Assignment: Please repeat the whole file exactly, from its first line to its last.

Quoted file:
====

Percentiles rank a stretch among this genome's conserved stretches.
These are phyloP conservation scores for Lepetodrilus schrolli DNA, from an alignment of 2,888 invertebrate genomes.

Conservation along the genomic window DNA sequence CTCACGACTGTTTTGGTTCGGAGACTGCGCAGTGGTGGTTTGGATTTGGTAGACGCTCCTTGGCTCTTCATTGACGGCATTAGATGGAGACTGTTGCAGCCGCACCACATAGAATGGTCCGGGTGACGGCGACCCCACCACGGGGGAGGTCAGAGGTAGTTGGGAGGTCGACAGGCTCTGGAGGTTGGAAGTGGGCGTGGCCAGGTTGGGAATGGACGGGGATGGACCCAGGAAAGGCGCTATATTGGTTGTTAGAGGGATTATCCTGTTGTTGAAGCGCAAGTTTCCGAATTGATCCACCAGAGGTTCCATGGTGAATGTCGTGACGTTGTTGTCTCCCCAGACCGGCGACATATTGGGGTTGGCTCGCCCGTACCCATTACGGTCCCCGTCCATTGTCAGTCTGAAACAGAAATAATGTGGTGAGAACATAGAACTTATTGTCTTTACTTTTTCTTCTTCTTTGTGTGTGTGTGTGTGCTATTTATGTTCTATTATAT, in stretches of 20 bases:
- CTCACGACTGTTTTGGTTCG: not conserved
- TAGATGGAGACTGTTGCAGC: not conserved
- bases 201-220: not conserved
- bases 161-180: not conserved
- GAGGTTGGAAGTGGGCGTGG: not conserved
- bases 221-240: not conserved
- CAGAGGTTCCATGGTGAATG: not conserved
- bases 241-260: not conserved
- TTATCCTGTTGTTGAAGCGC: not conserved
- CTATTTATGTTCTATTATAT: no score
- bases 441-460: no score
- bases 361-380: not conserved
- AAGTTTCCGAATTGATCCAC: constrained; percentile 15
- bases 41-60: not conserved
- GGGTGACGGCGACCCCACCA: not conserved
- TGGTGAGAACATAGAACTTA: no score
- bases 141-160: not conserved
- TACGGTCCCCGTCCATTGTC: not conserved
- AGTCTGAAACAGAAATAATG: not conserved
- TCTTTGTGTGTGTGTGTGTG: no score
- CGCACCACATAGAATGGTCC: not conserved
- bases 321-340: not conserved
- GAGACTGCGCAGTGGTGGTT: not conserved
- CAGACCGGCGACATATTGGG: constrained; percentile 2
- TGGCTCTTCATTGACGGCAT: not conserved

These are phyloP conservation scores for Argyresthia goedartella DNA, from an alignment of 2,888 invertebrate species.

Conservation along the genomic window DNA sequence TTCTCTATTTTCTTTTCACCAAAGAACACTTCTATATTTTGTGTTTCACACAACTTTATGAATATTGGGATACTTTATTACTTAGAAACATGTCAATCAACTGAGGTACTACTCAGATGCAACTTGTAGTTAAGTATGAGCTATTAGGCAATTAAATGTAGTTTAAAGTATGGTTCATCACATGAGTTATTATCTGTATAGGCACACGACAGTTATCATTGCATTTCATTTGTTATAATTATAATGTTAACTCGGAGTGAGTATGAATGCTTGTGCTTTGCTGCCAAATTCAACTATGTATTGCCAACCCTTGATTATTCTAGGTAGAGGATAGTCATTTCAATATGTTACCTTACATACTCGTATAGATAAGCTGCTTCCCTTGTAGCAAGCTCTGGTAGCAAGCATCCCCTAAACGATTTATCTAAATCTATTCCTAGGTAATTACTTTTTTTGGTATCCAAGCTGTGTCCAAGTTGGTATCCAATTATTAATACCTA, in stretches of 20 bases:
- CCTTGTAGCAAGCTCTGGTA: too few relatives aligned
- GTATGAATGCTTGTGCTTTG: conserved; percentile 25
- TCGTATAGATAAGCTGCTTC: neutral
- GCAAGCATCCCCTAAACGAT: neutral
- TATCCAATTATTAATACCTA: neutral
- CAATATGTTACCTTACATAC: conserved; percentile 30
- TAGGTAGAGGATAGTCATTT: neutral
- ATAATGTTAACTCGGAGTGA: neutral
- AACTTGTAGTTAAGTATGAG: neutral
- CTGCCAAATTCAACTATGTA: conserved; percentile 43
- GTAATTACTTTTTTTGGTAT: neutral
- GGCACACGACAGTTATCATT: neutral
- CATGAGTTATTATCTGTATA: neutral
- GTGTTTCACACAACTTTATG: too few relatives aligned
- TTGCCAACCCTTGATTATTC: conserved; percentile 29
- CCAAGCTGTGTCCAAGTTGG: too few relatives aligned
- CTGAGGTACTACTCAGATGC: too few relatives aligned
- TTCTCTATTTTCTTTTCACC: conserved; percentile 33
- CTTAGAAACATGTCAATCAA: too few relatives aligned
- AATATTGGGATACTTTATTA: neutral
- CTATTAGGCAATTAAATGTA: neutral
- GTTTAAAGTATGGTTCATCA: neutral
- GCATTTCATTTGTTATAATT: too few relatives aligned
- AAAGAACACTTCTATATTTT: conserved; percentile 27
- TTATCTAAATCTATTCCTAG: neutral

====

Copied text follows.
Percentiles rank a stretch among this genome's conserved stretches.
These are phyloP conservation scores for Lepetodrilus schrolli DNA, from an alignment of 2,888 invertebrate genomes.

Conservation along the genomic window DNA sequence CTCACGACTGTTTTGGTTCGGAGACTGCGCAGTGGTGGTTTGGATTTGGTAGACGCTCCTTGGCTCTTCATTGACGGCATTAGATGGAGACTGTTGCAGCCGCACCACATAGAATGGTCCGGGTGACGGCGACCCCACCACGGGGGAGGTCAGAGGTAGTTGGGAGGTCGACAGGCTCTGGAGGTTGGAAGTGGGCGTGGCCAGGTTGGGAATGGACGGGGATGGACCCAGGAAAGGCGCTATATTGGTTGTTAGAGGGATTATCCTGTTGTTGAAGCGCAAGTTTCCGAATTGATCCACCAGAGGTTCCATGGTGAATGTCGTGACGTTGTTGTCTCCCCAGACCGGCGACATATTGGGGTTGGCTCGCCCGTACCCATTACGGTCCCCGTCCATTGTCAGTCTGAAACAGAAATAATGTGGTGAGAACATAGAACTTATTGTCTTTACTTTTTCTTCTTCTTTGTGTGTGTGTGTGTGCTATTTATGTTCTATTATAT, in stretches of 20 bases:
- CTCACGACTGTTTTGGTTCG: not conserved
- TAGATGGAGACTGTTGCAGC: not conserved
- bases 201-220: not conserved
- bases 161-180: not conserved
- GAGGTTGGAAGTGGGCGTGG: not conserved
- bases 221-240: not conserved
- CAGAGGTTCCATGGTGAATG: not conserved
- bases 241-260: not conserved
- TTATCCTGTTGTTGAAGCGC: not conserved
- CTATTTATGTTCTATTATAT: no score
- bases 441-460: no score
- bases 361-380: not conserved
- AAGTTTCCGAATTGATCCAC: constrained; percentile 15
- bases 41-60: not conserved
- GGGTGACGGCGACCCCACCA: not conserved
- TGGTGAGAACATAGAACTTA: no score
- bases 141-160: not conserved
- TACGGTCCCCGTCCATTGTC: not conserved
- AGTCTGAAACAGAAATAATG: not conserved
- TCTTTGTGTGTGTGTGTGTG: no score
- CGCACCACATAGAATGGTCC: not conserved
- bases 321-340: not conserved
- GAGACTGCGCAGTGGTGGTT: not conserved
- CAGACCGGCGACATATTGGG: constrained; percentile 2
- TGGCTCTTCATTGACGGCAT: not conserved

These are phyloP conservation scores for Argyresthia goedartella DNA, from an alignment of 2,888 invertebrate species.

Conservation along the genomic window DNA sequence TTCTCTATTTTCTTTTCACCAAAGAACACTTCTATATTTTGTGTTTCACACAACTTTATGAATATTGGGATACTTTATTACTTAGAAACATGTCAATCAACTGAGGTACTACTCAGATGCAACTTGTAGTTAAGTATGAGCTATTAGGCAATTAAATGTAGTTTAAAGTATGGTTCATCACATGAGTTATTATCTGTATAGGCACACGACAGTTATCATTGCATTTCATTTGTTATAATTATAATGTTAACTCGGAGTGAGTATGAATGCTTGTGCTTTGCTGCCAAATTCAACTATGTATTGCCAACCCTTGATTATTCTAGGTAGAGGATAGTCATTTCAATATGTTACCTTACATACTCGTATAGATAAGCTGCTTCCCTTGTAGCAAGCTCTGGTAGCAAGCATCCCCTAAACGATTTATCTAAATCTATTCCTAGGTAATTACTTTTTTTGGTATCCAAGCTGTGTCCAAGTTGGTATCCAATTATTAATACCTA, in stretches of 20 bases:
- CCTTGTAGCAAGCTCTGGTA: too few relatives aligned
- GTATGAATGCTTGTGCTTTG: conserved; percentile 25
- TCGTATAGATAAGCTGCTTC: neutral
- GCAAGCATCCCCTAAACGAT: neutral
- TATCCAATTATTAATACCTA: neutral
- CAATATGTTACCTTACATAC: conserved; percentile 30
- TAGGTAGAGGATAGTCATTT: neutral
- ATAATGTTAACTCGGAGTGA: neutral
- AACTTGTAGTTAAGTATGAG: neutral
- CTGCCAAATTCAACTATGTA: conserved; percentile 43
- GTAATTACTTTTTTTGGTAT: neutral
- GGCACACGACAGTTATCATT: neutral
- CATGAGTTATTATCTGTATA: neutral
- GTGTTTCACACAACTTTATG: too few relatives aligned
- TTGCCAACCCTTGATTATTC: conserved; percentile 29
- CCAAGCTGTGTCCAAGTTGG: too few relatives aligned
- CTGAGGTACTACTCAGATGC: too few relatives aligned
- TTCTCTATTTTCTTTTCACC: conserved; percentile 33
- CTTAGAAACATGTCAATCAA: too few relatives aligned
- AATATTGGGATACTTTATTA: neutral
- CTATTAGGCAATTAAATGTA: neutral
- GTTTAAAGTATGGTTCATCA: neutral
- GCATTTCATTTGTTATAATT: too few relatives aligned
- AAAGAACACTTCTATATTTT: conserved; percentile 27
- TTATCTAAATCTATTCCTAG: neutral